Choosing a Flight School

Robert Chapin

The first step into flight training is to go flying.  Many flight schools offer a discounted first lesson as a taste of how exciting it is to be in the airplane.  I paid $29 at the local flight school for my intro flight in 2008.  That’s practically free, and it was one of the best investments anyone has ever made in me.  I came back to them in 2010 for several thousands of dollars worth of training to become a private pilot.

During the intro flight, you should expect to fly the airplane yourself.  My instructor and I agreed that after he started the engine, I could take control of the airplane on the taxiway, take off, and fly out about 30 miles and back while the instructor handled the radios.  He demonstrated a climb and an idle descent for me, and landed the airplane.  He also complimented me on navigating and flying straight and level without any help.  This was a great experience, and a big factor in my career plans.

When making an appointment for your first flight, be sure to ask about the school’s dress code and security procedures.

Touring Before Deciding

The next step is to tour more of the flight schools in the region.  I think the best time to do this is after the first flight.  At that point, when you have done at least some tenths of an hour of flying, and you are interested in more training, you will get the most benefit out of comparing other schools.  If you live in the USA and don’t know where to begin your tours, I suggest looking in the AOPA flight colleges database.

Here are the most important questions to ask when touring a flight school:

  • Which flight ratings are offered?
  • Is a 4-year degree offered?
  • Is it possible to do the flight training without enrolling in the degree program?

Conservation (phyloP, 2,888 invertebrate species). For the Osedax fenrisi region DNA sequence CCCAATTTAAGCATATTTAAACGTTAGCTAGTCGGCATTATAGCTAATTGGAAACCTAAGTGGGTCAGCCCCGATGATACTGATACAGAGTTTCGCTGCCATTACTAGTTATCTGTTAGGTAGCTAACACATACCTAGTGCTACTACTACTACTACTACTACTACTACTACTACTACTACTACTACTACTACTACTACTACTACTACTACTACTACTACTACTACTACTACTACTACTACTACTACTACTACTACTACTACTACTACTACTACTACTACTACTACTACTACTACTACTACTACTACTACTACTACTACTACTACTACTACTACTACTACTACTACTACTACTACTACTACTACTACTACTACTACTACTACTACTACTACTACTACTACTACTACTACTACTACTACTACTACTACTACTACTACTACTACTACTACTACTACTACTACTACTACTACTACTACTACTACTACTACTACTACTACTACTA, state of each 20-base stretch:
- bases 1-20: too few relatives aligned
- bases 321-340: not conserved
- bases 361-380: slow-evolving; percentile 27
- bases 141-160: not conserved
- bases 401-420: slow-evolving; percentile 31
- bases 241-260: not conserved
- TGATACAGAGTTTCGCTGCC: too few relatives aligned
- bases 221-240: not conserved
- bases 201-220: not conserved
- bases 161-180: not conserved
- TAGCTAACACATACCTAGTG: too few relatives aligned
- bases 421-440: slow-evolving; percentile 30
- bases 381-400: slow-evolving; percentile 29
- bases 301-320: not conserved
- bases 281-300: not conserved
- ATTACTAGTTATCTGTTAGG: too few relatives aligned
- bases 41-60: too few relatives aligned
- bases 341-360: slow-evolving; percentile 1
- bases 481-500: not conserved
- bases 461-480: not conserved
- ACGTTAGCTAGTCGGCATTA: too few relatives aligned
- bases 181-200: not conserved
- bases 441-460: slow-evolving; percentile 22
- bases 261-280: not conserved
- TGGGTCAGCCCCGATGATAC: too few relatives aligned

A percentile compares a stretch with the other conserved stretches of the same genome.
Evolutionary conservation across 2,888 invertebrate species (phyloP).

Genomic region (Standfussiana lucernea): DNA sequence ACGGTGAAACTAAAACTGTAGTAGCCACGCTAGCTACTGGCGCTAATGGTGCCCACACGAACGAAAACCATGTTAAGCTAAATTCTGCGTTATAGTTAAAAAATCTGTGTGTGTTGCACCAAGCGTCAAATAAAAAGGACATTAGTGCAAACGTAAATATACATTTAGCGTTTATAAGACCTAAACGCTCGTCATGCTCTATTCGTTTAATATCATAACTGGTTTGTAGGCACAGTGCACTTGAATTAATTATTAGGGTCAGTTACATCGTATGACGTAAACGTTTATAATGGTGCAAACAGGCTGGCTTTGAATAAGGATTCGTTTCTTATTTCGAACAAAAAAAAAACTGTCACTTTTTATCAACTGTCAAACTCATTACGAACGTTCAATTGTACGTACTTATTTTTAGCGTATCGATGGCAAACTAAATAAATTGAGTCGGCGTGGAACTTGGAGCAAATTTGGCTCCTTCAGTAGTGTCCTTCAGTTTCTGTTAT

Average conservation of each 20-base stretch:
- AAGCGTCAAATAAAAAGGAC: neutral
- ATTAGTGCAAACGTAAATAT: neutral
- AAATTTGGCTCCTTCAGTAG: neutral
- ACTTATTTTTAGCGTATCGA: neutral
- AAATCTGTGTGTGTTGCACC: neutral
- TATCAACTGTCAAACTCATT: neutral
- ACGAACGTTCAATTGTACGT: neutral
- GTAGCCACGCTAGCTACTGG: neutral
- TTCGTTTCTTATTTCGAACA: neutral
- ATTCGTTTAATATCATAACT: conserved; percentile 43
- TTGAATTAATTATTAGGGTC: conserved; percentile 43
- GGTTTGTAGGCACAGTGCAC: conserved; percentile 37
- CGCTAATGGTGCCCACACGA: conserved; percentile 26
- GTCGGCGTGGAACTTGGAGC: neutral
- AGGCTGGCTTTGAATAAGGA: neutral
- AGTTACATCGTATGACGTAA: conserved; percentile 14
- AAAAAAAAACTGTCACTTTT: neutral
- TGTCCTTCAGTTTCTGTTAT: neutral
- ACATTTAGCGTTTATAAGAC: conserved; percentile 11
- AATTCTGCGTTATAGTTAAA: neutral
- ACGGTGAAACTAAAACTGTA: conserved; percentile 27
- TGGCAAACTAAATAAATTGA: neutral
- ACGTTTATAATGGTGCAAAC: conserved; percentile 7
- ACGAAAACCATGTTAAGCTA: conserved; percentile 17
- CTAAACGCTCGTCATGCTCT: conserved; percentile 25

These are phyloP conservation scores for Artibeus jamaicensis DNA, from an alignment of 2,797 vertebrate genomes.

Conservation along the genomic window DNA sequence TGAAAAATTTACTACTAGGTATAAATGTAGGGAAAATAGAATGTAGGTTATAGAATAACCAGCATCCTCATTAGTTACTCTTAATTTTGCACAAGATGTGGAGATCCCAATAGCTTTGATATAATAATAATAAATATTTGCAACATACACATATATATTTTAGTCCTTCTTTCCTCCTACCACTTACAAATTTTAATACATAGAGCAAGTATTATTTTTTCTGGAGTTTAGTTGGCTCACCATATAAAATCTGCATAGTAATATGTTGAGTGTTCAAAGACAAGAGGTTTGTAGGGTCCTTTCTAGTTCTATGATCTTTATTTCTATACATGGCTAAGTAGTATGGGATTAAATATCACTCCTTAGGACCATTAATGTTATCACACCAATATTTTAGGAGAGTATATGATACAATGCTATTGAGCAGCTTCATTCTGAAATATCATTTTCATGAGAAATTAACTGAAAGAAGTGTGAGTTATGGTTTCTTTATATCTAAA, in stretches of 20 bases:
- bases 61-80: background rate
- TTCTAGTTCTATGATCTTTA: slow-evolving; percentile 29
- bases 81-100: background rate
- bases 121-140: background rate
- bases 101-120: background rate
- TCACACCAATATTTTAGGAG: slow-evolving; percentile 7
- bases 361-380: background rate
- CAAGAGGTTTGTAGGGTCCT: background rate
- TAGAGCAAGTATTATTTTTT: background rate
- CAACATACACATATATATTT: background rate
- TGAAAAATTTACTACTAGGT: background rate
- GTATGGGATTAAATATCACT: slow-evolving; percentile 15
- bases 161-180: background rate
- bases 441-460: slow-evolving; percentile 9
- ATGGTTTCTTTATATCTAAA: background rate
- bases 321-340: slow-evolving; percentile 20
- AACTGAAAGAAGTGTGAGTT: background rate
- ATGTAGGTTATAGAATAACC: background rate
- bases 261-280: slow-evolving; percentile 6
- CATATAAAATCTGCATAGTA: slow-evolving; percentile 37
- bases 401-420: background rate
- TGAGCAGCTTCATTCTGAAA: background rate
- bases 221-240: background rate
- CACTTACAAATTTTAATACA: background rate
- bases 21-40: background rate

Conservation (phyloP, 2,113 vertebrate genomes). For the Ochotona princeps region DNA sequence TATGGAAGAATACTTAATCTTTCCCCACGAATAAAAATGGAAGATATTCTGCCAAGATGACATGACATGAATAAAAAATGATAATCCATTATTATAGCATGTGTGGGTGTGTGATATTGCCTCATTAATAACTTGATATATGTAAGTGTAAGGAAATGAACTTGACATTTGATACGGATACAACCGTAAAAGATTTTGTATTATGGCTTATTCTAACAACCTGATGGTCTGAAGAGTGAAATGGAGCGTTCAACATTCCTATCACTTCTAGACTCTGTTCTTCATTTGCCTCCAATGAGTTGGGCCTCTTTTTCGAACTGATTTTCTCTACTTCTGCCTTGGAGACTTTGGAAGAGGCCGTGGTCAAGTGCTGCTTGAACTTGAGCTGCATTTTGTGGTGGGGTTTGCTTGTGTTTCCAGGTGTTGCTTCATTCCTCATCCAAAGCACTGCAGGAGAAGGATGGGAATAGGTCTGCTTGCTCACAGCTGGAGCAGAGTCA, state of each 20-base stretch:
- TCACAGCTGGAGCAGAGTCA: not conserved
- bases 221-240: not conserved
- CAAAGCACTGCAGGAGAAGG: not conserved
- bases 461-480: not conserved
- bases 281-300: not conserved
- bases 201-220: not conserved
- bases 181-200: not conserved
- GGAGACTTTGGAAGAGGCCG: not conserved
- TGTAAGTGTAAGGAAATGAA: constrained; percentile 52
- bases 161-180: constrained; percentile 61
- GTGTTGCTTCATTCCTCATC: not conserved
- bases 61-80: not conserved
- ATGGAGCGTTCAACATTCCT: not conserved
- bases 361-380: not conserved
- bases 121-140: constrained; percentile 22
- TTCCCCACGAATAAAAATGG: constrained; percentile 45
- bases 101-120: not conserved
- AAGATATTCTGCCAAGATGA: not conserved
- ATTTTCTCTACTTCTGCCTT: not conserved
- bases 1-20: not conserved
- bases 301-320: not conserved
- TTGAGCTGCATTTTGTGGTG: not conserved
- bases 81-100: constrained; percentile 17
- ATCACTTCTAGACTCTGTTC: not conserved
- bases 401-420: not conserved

• How long would it take to obtain a 4-year degree?
  • How long would it take to obtain the flight ratings?
  • What happens if the flight ratings and the degree courses are not completed at the same time?
  • Does the school accept previous training and transfer credit from other flight schools?
  • Is it an FAA-approved school?  (In the USA)
  • Is each student assigned a single flight instructor?
  • Who performs the aircraft maintenance, and where is it done?
  • What is the hourly rental rate for the type of airplane you will be flying?
  • What is the hourly flight instruction fee?
  • What is the cost of tuition, room & board?
  • What are the most common challenges students encounter when seeking financial aid?

Red flags should start appearing in your mind if the school is unable or unwilling to quickly answer a question from that list.

One more thing that I feel is important to look for in a flight school is the amount of experience and supervisory presence at the airport.  Consider the number of students and flight instructors you come across during your tour.  Do some of the flight instructors appear to be very highly experienced?  Who is managing the instructors?  Who is training the instructors?  Who is supervising solo flights?

Check back soon for my upcoming articles on applying for aviation college admission and where to get the best advice when you have more questions.

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22 Mar 2013

Flight Training Survival Guide

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